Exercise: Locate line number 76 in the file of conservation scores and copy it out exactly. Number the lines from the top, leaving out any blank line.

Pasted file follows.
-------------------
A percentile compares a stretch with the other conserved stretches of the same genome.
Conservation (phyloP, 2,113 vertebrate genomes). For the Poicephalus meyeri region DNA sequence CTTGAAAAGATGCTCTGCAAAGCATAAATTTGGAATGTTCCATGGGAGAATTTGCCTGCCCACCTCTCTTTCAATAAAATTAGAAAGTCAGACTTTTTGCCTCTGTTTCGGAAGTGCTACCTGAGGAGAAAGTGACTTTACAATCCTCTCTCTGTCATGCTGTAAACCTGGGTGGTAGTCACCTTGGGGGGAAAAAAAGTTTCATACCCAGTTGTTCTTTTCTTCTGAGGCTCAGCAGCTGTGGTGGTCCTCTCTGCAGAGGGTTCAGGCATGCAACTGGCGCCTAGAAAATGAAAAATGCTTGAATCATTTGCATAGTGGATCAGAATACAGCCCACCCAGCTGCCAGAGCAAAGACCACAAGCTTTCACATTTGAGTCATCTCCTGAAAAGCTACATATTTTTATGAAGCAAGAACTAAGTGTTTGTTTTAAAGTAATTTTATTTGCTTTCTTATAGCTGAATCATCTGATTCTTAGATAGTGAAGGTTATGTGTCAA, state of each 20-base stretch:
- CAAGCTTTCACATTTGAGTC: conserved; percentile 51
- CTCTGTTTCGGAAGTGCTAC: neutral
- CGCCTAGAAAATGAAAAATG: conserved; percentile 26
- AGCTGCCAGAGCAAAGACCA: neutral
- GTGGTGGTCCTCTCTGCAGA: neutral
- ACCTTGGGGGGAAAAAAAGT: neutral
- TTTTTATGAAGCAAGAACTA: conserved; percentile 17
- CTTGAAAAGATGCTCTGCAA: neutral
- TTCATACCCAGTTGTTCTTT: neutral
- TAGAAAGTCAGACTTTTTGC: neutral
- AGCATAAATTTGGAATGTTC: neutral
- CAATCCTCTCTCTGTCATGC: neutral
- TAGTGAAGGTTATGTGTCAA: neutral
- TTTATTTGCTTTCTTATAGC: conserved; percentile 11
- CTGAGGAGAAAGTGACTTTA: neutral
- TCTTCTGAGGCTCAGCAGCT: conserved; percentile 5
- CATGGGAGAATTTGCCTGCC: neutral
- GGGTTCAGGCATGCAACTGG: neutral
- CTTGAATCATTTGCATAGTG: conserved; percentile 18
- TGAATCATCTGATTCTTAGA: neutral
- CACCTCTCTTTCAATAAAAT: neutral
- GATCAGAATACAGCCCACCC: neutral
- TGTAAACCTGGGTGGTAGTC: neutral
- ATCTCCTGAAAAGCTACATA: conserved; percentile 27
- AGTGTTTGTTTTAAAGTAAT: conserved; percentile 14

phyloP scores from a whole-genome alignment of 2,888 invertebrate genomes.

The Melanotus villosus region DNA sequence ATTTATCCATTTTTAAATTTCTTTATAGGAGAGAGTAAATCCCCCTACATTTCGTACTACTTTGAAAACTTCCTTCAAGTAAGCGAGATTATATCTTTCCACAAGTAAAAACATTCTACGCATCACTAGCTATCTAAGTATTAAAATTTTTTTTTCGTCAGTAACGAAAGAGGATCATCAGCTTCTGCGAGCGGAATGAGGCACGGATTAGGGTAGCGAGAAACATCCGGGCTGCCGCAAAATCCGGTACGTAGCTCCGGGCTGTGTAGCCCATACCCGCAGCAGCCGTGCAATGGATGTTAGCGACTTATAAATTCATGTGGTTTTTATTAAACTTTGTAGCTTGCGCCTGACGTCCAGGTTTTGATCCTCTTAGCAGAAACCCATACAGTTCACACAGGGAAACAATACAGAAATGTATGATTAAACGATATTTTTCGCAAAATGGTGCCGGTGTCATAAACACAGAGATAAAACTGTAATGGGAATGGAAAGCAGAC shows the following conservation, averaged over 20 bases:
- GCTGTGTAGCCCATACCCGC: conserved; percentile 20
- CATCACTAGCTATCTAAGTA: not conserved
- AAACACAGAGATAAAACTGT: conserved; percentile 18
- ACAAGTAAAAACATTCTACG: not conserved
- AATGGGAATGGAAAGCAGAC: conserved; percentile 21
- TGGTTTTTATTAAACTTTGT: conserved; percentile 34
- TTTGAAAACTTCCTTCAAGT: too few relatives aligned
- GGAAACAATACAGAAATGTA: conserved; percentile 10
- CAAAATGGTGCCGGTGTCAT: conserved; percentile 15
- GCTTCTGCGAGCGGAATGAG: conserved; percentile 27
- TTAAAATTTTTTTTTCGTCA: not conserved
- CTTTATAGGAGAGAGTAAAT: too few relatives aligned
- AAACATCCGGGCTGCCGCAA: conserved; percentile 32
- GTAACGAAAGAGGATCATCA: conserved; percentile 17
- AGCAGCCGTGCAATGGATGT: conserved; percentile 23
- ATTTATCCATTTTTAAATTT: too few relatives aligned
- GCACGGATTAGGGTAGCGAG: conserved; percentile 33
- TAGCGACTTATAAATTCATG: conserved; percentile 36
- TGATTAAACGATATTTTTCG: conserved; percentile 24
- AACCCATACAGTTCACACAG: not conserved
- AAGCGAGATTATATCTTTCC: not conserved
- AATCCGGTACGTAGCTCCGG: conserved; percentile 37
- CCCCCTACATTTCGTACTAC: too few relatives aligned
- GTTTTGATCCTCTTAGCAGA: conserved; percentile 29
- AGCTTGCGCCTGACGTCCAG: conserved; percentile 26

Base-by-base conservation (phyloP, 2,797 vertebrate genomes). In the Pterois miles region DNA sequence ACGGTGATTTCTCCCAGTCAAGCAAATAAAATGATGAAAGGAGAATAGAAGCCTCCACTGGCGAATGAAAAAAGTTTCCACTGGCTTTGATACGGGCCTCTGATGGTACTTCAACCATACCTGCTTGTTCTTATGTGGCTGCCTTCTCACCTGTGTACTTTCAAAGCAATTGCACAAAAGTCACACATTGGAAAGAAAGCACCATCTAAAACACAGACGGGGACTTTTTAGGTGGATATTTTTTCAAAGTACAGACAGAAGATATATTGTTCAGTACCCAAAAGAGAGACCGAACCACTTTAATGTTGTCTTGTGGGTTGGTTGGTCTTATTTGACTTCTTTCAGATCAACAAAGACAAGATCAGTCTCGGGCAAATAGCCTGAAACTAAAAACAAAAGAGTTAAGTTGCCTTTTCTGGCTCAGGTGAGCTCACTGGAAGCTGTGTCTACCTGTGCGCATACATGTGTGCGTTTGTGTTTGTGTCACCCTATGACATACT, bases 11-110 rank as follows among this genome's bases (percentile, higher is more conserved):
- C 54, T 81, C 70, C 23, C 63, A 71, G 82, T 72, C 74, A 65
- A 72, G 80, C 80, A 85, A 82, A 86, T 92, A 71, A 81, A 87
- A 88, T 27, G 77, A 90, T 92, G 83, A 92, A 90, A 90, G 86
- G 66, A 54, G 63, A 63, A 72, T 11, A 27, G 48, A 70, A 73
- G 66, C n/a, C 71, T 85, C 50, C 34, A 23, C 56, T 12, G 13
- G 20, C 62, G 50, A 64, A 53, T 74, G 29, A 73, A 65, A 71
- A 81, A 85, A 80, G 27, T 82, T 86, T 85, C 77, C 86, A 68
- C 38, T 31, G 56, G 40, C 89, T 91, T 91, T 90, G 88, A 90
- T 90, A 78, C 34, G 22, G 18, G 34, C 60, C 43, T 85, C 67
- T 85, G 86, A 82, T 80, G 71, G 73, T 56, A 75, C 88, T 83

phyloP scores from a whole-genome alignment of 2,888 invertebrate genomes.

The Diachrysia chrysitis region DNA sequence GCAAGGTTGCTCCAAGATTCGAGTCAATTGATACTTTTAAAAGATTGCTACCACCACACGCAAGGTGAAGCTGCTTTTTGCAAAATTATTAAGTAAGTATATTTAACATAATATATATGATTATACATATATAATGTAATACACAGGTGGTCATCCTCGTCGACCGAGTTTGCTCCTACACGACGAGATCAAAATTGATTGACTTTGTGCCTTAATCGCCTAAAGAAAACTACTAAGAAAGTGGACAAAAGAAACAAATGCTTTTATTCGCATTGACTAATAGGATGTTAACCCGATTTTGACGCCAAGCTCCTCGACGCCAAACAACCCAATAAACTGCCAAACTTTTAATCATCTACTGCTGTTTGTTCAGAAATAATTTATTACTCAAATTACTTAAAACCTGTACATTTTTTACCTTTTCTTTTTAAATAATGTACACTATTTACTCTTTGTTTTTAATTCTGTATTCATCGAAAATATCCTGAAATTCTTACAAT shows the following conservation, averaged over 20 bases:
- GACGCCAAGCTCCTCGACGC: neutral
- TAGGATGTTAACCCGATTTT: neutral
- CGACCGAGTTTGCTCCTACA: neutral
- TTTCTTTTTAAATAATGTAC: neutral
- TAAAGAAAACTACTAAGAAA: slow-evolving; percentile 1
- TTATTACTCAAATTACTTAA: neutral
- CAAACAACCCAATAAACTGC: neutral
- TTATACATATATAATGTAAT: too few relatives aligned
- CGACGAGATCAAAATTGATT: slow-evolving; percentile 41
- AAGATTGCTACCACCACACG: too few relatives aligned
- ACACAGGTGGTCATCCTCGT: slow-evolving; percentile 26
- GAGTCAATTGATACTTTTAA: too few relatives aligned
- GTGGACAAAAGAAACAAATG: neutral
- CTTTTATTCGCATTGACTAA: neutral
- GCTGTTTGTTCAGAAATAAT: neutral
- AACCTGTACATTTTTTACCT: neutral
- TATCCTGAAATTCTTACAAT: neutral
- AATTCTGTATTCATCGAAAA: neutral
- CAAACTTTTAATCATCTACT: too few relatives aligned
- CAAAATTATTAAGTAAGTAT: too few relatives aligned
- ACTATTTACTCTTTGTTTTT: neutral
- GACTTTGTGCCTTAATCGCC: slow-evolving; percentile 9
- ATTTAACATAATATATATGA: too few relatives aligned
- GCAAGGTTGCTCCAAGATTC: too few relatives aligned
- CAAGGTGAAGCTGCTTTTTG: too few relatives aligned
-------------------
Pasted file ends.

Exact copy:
- CGACGAGATCAAAATTGATT: slow-evolving; percentile 41